Example references for further research on medicinal uses or toxicity (see latin names for full list):

· Histoire Naturelle, Médicale et Économique des Solanum (1813)
· Indian Journal of Genetics and Plant Breeding (1981)
· Linnean Society of London (1837)
· Proceedings of the Indian Science Congress Association (1986)
· Cytologia (1989)
· Acta Botanica Sinica (1985)

If you are looking for specific details regarding Mahati, for example pregnancy safety, side effects, extract dosage, health benefits, chemical composition, diet and recipes, have a look at these references.

Biology book cover
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This sections includes definitions from the five kingdoms of living things: Animals, Plants, Fungi, Protists and Monera. It will include both the official binomial nomenclature (scientific names usually in Latin) as well as regional spellings and variants.

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Languages of India and abroad

Pali-English dictionary

Source: BuddhaSasana: Concise Pali-English Dictionary

mahati : (mah + a) honours; reveres. || mahatī (f.) great; big; extensive.

Source: Sutta: The Pali Text Society's Pali-English Dictionary

Mahati, (mah; explained by Dhtp 331 as “pūjāyaṃ”) to honour, revere Vv 4711 (pot. med. 1 pl. mahemase, cp. Geiger, P. Gr. § 129; explained as “mahāmase pūjāmase” at VvA. 203). Caus. mahāyati in same sense: ger. mahāyitvāna (poetical) J. IV, 236.—Pass. mahīyati Vv 621 (=pūjīyati VvA. 258); 6422 (ppr. mahīyamāna= pūjiyamāna VvA. 282). pp. mahita. (Page 525)

Pali book cover
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Pali is the language of the Tipiṭaka, which is the sacred canon of Theravāda Buddhism and contains much of the Buddha’s speech. Closeley related to Sanskrit, both languages are used interchangeably between religions.

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Sanskrit dictionary

Source: Cologne Digital Sanskrit Dictionaries: Edgerton Buddhist Hybrid Sanskrit Dictionary

Mahatī (महती).—(Sanskrit id., of Nārada's ‘seven-stringed’ lute; AMg. id., a kind of lute), a musical instrument (in long lists of them; °tīm, acc. sg.), presumably a kind of lute (vīṇā): Mahāvastu ii.159.5; iii.407.19; Divyāvadāna 108.4.

Source: Cologne Digital Sanskrit Dictionaries: Monier-Williams Sanskrit-English Dictionary

1) Mahatī (महती):—[from mahat > mah] f. the egg-plant, [Bhāvaprakāśa]

2) [v.s. ...] the (7 or 100-stringed) lute of Nārada, [Śiśupāla-vadha]

3) [v.s. ...] (with dvādaśī), the 12th day in the light half of the month Bhādrapada, [Purāṇa; Suśruta]

Source: DDSA: Paia-sadda-mahannavo; a comprehensive Prakrit Hindi dictionary (S)

Mahatī (महती) in the Sanskrit language is related to the Prakrit word: Mahatī.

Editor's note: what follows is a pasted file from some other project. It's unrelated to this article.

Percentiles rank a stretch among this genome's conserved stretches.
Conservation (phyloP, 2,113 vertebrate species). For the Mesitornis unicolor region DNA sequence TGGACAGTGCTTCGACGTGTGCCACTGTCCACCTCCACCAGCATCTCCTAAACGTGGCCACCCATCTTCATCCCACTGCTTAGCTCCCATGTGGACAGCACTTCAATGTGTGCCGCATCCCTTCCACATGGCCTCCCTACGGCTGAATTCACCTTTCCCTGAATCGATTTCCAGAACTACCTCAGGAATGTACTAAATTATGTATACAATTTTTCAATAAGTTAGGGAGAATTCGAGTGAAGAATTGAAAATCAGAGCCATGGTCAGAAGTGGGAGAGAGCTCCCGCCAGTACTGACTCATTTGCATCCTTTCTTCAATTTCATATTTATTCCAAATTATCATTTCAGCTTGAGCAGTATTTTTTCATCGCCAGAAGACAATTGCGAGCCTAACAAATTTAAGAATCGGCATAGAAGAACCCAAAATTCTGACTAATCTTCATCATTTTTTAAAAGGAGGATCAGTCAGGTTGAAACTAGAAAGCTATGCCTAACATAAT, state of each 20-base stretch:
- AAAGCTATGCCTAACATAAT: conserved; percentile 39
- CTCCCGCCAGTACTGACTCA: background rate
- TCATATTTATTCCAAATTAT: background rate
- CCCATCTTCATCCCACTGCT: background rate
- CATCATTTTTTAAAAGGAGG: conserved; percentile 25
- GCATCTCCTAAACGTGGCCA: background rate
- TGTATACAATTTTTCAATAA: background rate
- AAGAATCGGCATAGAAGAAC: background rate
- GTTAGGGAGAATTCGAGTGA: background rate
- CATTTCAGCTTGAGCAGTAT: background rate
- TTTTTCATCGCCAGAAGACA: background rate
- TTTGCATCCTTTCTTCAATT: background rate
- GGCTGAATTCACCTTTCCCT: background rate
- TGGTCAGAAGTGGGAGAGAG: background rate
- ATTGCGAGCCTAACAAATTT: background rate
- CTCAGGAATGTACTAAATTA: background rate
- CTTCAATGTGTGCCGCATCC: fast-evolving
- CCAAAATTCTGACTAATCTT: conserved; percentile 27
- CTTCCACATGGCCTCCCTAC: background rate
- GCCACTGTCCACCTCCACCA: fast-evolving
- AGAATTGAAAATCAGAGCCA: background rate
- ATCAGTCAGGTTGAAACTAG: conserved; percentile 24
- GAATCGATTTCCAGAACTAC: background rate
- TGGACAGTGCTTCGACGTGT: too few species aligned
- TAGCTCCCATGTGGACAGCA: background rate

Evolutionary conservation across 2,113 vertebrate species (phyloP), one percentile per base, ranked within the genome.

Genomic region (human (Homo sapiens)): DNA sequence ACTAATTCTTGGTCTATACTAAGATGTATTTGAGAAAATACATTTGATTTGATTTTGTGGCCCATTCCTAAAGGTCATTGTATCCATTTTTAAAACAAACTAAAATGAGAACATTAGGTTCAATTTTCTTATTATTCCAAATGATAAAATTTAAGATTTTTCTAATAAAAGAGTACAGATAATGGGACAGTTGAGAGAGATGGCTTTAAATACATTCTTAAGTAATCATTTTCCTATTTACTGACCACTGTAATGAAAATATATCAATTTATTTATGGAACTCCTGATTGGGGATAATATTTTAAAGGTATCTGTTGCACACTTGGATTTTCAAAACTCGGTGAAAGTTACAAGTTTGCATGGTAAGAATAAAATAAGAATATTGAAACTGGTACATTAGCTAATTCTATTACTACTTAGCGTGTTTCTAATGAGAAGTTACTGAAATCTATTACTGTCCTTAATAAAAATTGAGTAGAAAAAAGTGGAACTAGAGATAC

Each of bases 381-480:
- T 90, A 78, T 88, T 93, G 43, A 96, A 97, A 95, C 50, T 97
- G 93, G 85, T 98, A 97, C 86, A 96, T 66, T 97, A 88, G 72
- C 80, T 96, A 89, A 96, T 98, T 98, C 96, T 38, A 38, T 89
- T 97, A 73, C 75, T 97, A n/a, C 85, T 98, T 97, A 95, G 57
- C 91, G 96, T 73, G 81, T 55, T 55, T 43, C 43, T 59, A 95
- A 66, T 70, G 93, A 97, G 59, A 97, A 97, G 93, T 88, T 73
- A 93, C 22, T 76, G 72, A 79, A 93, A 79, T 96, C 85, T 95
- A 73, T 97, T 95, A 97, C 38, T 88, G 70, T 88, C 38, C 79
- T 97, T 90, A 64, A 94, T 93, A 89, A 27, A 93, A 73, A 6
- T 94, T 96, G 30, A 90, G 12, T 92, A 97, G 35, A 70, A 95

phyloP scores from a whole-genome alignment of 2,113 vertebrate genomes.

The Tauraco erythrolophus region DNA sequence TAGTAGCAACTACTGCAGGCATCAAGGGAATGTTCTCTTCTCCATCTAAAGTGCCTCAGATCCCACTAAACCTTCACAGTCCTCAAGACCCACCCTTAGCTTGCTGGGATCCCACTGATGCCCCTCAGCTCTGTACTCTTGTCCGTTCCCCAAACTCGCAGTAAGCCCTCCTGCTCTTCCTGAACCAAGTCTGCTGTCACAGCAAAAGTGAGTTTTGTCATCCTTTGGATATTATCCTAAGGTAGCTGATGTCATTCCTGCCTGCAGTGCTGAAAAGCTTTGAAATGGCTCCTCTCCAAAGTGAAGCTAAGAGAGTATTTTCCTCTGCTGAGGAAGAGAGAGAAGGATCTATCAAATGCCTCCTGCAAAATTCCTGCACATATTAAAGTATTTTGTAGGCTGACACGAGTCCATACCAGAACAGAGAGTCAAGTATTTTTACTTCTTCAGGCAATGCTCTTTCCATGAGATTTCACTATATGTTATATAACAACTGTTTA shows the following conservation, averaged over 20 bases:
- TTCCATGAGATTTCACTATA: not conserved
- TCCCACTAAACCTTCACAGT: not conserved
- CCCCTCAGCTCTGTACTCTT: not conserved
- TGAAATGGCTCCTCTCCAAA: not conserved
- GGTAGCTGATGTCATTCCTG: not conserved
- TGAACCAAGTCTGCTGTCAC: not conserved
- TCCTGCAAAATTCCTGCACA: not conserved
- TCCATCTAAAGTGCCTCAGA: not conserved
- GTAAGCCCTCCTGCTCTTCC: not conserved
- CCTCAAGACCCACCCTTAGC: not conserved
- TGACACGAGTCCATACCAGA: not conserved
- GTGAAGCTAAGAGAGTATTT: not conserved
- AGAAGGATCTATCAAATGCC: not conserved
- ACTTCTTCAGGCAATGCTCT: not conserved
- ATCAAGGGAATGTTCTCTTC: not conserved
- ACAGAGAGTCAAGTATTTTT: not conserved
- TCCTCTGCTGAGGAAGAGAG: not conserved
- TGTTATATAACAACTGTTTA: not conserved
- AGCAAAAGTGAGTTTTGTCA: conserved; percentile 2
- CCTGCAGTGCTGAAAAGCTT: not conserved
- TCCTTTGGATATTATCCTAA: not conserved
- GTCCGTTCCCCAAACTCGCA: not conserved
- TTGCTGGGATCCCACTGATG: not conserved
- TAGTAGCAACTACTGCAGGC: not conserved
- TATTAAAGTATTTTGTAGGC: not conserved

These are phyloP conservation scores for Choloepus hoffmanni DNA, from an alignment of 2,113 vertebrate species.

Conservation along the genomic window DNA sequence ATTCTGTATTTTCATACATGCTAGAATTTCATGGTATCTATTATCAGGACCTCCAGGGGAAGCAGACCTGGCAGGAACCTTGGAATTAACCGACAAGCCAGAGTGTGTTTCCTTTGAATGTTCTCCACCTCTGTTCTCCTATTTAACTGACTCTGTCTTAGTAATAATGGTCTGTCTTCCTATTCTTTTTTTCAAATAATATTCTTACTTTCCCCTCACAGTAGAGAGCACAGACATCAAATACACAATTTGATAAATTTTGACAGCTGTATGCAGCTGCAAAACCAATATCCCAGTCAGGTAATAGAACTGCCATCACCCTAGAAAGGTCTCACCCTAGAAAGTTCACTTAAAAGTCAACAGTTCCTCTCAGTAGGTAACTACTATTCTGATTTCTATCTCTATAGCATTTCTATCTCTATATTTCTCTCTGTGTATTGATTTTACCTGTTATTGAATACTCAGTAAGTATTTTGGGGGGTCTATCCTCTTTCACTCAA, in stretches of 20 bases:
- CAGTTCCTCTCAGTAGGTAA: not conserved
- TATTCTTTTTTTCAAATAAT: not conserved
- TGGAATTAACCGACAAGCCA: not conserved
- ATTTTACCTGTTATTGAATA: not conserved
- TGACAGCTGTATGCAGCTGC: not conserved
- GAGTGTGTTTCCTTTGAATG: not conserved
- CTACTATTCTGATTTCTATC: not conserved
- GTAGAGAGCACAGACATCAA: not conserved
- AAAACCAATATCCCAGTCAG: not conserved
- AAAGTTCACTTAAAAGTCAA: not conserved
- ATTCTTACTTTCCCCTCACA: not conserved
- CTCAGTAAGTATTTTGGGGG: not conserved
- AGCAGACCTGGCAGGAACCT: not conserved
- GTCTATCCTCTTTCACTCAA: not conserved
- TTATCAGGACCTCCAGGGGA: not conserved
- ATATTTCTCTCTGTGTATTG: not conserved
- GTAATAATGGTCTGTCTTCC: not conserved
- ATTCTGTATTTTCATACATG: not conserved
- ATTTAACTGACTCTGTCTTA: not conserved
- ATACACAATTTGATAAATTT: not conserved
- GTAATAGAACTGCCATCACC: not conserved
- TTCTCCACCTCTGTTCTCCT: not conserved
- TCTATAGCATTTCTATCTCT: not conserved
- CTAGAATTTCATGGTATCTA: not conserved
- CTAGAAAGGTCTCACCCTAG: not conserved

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Sanskrit, also spelled संस्कृतम् (saṃskṛtam), is an ancient language of India commonly seen as the grandmother of the Indo-European language family (even English!). Closely allied with Prakrit and Pali, Sanskrit is more exhaustive in both grammar and terms and has the most extensive collection of literature in the world, greatly surpassing its sister-languages Greek and Latin.

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Hindi dictionary

Source: DDSA: A practical Hindi-English dictionary

Mahatī (महती):—(a) see [mahat].

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Prakrit-English dictionary

Source: DDSA: Paia-sadda-mahannavo; a comprehensive Prakrit Hindi dictionary

Mahatī (महती) in the Prakrit language is related to the Sanskrit word: Mahatī.

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Prakrit is an ancient language closely associated with both Pali and Sanskrit. Jain literature is often composed in this language or sub-dialects, such as the Agamas and their commentaries which are written in Ardhamagadhi and Maharashtri Prakrit. The earliest extant texts can be dated to as early as the 4th century BCE although core portions might be older.

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Kannada-English dictionary

Source: Alar: Kannada-English corpus

Mahati (ಮಹತಿ):—

1) [noun] the quality of being much higher in some quality; greatness; great merit.

2) [noun] a variety of stammering disease.

--- OR ---

Mahati (ಮಹತಿ):—

1) [noun] a kind of vīṇe, a stringed musical instrument.

2) [noun] the seven stringed vīne of Nārada, the celestial sage.

3) [noun] the plant Solanum indicum of Solanaceae family.

4) [noun] its fruit.

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Kannada is a Dravidian language (as opposed to the Indo-European language family) mainly spoken in the southwestern region of India.